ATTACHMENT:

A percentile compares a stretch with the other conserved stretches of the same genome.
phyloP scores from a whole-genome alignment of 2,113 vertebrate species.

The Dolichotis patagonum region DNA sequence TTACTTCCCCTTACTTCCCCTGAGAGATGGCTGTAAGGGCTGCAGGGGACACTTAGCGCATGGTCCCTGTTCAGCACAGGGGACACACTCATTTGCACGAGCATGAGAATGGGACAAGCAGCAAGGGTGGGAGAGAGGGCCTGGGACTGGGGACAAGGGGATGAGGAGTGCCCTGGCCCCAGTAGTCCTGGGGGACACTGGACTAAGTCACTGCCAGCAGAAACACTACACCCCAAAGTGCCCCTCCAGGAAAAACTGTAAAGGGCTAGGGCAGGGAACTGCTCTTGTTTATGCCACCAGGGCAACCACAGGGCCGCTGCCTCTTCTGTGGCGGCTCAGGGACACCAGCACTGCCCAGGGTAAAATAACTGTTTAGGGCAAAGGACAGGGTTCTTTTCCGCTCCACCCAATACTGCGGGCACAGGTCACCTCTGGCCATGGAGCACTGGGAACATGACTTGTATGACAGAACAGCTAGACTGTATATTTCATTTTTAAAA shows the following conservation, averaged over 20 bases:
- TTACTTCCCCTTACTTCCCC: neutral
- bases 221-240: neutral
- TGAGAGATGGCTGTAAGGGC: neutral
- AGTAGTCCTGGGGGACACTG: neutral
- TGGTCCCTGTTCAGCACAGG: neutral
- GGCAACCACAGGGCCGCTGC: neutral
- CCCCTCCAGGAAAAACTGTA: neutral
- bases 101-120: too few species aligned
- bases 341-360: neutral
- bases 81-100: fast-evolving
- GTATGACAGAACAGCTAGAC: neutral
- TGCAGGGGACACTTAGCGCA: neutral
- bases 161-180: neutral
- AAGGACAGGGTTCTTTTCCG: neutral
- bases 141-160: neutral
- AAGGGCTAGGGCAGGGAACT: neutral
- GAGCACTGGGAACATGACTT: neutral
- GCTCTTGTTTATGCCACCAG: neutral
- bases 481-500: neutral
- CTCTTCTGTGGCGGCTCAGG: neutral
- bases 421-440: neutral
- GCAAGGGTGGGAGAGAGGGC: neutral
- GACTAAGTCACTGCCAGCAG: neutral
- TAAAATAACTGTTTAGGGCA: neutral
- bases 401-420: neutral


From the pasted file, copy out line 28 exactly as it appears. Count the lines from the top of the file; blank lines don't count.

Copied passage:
- bases 401-420: neutral